This excerpt draws on Heymann’s analysis and highlights the first incarnation of the Chase Residence (Chase substantially altered its architecture in 1968). It places great emphasis on the house’s remarkable courtyard, a modernist innovation, and a singular statement about domestic living at the time. New section, elevation, and perspective drawings prepared for the book help illustrate the ingenuity of the house’s configuration. Finally, the excerpt was selected in part to honor Drucie (Rucker) Chase, who passed away in January of 2021.
While in a lot of countries around the world, the construction, architecture, engineering, and urban planning sectors, are still reserved for men, initiatives that empower women in these fields are surfacing everywhere around the globe. Playing a huge role in the integration of female power into these disciplines, these movements take on many forms such as organizations, websites, platforms, etc. working with professionals, artisans, and workers.
From providing skills, connecting outstanding females, ensuring exposure, and promoting the works of pioneers, these initiatives have the common purpose of encouraging women to have an impact on their built environment.
According to Pliny, Roman Emperor Tiberius’s doctors instructed their charge to consume a fruit of the Cucurbits family each day. To grow these melon and cucumber fruits year-round on his home island of Capri, Tiberius directed construction of specularia: “[He] had raised beds made in frames upon wheels, by means of which the Cucumis were moved and exposed to the full heat of the sun; while, in winter, they were withdrawn, and placed under the protection of frames glazed with mirror-stone.”
Every city has its odd building. Paris has Centre Pompidou. London –Lloyd’s of London. New York –the Guggenheim. Naturally, Chicago, the architectural capital of the world, has one too. Here it is –James R. Thompson Center, named so in honor of four-term Illinois Republican Governor (1977-91) who was brave enough to get it built in 1985. Home to offices of the Illinois state government the building is unlike anything you have ever seen before.
Paul Revere Williams, the late architect who was the first black member of the American Institute of Architects (AIA), has recently been receiving some long-overdue recognition. The AIA awarded him a posthumous gold medal in 2017; a PBS documentary “Hollywood’s Architect: The Paul R. Williams Story” aired in February, and a book titled “Regarding Paul R. Williams: A Photographer’s View” was published in September.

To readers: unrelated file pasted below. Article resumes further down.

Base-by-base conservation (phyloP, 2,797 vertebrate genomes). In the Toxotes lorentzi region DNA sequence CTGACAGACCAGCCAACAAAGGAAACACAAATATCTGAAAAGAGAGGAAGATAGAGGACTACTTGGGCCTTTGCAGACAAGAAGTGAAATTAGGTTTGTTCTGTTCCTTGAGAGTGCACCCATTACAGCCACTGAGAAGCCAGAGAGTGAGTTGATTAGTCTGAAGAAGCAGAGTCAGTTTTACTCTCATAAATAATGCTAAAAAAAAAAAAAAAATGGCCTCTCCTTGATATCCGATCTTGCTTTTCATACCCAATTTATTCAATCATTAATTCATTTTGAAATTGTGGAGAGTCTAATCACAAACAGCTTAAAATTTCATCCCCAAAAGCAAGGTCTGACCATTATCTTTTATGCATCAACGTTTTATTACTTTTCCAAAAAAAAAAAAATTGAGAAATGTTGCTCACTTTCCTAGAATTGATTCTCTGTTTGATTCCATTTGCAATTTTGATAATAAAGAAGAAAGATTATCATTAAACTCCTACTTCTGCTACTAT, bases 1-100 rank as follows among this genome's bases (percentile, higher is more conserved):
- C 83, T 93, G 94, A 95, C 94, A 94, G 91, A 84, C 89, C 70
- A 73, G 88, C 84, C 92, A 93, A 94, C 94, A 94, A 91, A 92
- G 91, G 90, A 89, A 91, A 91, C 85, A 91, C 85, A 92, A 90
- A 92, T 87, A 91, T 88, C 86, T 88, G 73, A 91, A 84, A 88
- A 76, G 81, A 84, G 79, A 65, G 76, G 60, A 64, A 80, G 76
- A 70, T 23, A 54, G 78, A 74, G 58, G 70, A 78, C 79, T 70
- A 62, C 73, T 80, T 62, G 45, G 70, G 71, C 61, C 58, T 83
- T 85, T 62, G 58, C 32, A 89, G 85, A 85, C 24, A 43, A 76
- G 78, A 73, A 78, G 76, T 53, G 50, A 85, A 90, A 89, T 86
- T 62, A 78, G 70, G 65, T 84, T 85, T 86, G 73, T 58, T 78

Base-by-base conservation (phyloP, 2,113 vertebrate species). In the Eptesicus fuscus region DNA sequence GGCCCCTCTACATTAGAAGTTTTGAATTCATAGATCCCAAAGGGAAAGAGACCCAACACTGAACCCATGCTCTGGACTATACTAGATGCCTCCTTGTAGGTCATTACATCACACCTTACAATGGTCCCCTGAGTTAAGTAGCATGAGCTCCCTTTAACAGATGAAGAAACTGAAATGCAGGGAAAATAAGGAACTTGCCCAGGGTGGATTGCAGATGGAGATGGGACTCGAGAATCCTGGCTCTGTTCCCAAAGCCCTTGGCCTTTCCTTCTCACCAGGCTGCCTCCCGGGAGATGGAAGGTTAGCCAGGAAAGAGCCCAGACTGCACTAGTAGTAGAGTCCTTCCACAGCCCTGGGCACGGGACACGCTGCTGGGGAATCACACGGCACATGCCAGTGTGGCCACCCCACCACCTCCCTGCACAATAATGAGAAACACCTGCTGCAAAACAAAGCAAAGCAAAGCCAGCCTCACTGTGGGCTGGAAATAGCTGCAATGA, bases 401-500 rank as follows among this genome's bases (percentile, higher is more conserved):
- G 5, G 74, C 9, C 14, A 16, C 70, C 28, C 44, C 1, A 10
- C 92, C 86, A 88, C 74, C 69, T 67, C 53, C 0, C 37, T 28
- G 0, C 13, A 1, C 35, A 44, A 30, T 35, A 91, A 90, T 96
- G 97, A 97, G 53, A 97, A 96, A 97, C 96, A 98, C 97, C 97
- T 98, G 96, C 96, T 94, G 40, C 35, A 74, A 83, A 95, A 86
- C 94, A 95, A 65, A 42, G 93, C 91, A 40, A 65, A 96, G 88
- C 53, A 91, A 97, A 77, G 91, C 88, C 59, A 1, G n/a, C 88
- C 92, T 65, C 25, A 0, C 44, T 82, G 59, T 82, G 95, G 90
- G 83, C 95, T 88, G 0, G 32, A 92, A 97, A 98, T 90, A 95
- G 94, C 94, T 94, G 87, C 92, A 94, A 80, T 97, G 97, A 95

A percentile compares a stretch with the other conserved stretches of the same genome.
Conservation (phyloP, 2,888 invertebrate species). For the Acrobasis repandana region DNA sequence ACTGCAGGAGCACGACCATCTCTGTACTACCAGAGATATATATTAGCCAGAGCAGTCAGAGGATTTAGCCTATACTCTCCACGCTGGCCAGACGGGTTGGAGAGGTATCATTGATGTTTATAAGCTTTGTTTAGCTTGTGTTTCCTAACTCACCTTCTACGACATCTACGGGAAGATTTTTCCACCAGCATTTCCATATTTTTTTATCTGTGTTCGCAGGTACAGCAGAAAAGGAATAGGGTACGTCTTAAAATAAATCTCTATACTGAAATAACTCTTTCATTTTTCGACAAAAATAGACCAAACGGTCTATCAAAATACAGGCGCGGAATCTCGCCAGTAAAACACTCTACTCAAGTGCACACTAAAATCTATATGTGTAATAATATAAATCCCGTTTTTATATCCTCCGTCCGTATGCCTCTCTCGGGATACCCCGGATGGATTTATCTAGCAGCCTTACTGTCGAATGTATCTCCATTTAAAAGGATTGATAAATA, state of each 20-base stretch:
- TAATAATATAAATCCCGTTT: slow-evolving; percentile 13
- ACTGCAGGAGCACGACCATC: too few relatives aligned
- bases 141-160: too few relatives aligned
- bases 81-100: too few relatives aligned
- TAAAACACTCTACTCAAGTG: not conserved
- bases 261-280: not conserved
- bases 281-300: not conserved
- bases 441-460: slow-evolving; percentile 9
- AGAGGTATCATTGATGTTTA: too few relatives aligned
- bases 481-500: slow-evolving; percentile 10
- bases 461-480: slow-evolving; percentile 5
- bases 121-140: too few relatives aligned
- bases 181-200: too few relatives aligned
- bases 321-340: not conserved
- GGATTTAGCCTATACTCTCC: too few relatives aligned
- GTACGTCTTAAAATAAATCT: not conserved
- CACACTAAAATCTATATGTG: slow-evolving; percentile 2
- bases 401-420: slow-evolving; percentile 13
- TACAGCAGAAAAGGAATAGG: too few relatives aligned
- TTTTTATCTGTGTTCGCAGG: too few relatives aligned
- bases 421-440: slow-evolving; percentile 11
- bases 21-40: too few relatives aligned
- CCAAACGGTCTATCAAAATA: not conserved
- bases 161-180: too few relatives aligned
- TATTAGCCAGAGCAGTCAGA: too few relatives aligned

There are plenty of books about the buildings of late American architect Louis I. Kahn, including those he authored. But his drawings hold a special fascination for his peers and fans, which explains why the blog Designers and Books is launching a Kickstarter to fund the reissue of one 1962 compilation of his sketches, which has been out of print for decades.
This article was originally published on Common Edge.
For the past two weeks, cities across Nigeria were hit by protests against the notorious Special Anti-Robbery Squad (SARS), a police unit setup in 1992 to fight armed robberies. The anti-SARS protesters are calling for the unit’s disbandment, due to its high-handedness, extra-judicial killings, extortion, and numerous human rights abuses.
Tragically, the protests came to a brutal climax on October 20, with the shooting of protesters at the Lekki Tollgate by gunmen believed to be agents of the Nigerian state. This led to casualties, which are currently a subject of controversy: the Lagos State government concedes that two persons lost their lives; groups like Amnesty International insist the figures are much higher.
In June 1954, an article published in House & Home magazine read, “The Japanese had some of our best ideas—300 years ago.” The piece highlighted three main attributes of Kyoto’s Katsura Imperial Villa, built in the 1620s: the open post-and-beam plan, the use of verandas for climate control, and its modularity based on tatami mats and shoji screens.